Many clients who have filed for bankruptcy express a sense of relief when everything is settled. They often look forward to getting off to a financial fresh start. One question that clients ask is how they can start to rebuild their credit after the bankruptcy process is complete.
The good news is that just by filing bankruptcy, you may have actually helped your score. Researchers report that credit scores typically plunge in the 18 months prior to filing bankruptcy and steadily rise afterward. One of the major credit scoring companies also reports a bump in credit scores after filing, noting that the average credit scores before chapter 7 filings are in the 530 range compared to 620 after a bankruptcy discharge.
To continue the upward climb, those who have filed bankruptcy may want to consider a credit builder loan. These loans put the money you borrow into a CD or savings account that borrowers can claim after making regular monthly payments for a year. The timely payments are reported to the credit bureaus so that a good credit history can be established once again.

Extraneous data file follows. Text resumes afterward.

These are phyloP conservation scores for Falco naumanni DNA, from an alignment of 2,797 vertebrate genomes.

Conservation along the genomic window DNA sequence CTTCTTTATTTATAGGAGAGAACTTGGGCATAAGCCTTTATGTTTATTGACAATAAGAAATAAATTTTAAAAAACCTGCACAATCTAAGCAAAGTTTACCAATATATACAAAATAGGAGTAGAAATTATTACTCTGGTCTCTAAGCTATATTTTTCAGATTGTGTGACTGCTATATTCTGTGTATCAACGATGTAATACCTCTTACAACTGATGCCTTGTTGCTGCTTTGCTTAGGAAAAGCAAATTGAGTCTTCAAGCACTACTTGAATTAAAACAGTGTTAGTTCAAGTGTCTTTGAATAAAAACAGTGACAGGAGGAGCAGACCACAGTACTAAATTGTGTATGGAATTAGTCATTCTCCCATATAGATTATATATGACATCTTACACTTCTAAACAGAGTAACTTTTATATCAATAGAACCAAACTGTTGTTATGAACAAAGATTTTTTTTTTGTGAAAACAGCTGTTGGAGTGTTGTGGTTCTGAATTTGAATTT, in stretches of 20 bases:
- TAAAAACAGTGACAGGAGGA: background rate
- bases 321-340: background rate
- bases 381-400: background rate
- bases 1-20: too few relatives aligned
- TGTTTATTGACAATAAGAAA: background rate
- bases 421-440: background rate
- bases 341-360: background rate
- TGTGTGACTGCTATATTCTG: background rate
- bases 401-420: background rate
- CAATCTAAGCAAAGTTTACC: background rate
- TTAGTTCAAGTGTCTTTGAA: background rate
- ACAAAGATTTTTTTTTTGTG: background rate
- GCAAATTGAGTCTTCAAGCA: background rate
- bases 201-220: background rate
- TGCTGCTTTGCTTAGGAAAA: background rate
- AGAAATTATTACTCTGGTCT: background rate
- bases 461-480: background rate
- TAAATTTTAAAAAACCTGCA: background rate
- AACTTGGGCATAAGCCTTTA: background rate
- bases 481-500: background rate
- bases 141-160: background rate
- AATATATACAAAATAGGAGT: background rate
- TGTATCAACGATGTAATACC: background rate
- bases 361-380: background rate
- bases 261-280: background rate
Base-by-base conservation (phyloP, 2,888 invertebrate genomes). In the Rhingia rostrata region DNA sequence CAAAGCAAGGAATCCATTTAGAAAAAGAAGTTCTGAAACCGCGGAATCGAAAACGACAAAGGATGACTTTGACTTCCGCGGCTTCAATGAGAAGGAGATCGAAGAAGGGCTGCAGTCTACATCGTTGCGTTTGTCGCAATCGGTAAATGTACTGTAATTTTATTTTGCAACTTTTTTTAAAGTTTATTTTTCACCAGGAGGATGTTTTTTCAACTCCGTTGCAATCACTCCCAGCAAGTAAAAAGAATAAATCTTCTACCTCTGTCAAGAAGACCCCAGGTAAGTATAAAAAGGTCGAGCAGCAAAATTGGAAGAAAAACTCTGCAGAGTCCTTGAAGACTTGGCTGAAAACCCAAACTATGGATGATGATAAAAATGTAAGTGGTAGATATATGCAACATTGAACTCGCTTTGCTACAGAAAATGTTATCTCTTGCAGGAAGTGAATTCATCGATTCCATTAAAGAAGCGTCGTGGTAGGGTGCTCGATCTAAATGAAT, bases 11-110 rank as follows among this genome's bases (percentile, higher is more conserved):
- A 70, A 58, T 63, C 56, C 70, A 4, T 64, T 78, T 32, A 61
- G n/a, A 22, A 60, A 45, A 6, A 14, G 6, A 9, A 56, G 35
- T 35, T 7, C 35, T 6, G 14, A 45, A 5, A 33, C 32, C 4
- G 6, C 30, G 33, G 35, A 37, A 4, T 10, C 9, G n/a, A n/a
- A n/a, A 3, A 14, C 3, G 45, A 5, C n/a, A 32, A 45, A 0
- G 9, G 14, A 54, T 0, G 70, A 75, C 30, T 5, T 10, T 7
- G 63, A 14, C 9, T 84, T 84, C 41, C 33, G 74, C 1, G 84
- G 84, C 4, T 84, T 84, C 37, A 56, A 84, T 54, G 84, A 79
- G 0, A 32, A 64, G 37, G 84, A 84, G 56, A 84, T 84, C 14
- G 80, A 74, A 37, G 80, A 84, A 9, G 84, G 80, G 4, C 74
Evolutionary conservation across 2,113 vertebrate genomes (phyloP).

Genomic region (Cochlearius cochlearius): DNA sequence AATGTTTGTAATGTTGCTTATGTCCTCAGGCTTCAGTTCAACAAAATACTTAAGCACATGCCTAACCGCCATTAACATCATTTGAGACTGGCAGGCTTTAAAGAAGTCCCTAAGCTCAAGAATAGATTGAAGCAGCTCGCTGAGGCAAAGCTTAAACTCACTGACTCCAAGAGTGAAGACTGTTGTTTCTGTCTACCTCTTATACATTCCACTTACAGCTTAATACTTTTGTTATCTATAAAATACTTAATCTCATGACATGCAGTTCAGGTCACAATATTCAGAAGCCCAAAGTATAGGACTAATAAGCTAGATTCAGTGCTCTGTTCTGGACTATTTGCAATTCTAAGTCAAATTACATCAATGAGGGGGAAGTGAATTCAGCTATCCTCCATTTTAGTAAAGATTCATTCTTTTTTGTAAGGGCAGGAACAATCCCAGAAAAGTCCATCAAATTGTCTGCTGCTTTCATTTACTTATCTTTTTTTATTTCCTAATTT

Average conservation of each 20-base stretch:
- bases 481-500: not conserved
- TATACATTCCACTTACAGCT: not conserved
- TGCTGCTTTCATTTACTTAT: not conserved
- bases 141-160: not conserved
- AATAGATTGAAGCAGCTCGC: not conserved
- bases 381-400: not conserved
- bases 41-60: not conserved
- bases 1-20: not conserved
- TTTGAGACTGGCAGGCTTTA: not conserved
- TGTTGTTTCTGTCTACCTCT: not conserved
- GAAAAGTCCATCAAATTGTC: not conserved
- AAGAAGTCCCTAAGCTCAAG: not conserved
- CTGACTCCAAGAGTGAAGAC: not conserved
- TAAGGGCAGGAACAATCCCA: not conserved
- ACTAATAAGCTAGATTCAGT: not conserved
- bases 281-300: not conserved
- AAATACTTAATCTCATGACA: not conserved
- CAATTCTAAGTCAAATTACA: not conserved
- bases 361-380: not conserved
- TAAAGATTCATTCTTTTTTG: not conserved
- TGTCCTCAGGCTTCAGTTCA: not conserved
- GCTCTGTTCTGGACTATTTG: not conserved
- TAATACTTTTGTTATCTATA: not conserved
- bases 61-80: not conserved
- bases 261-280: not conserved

Another strategy to rebuild your credit involves taking out a secured credit card. Typically, you will make a deposit with an issuing bank, say $500, and get a credit line equal to that deposit. Using the card regularly, while trying not to exceed 30% of your limit, and paying off the balance in full each month will help to prove your credit worthiness and, in turn, bump up your score.
Although a bankruptcy will remain on your credit report for many years, using credit responsibly will likely help you to improve your credit score substantially. If you have questions regarding Chapter 7 or 13 bankruptcy protection, contact the Law Office of Charles E. Covey for assistance today.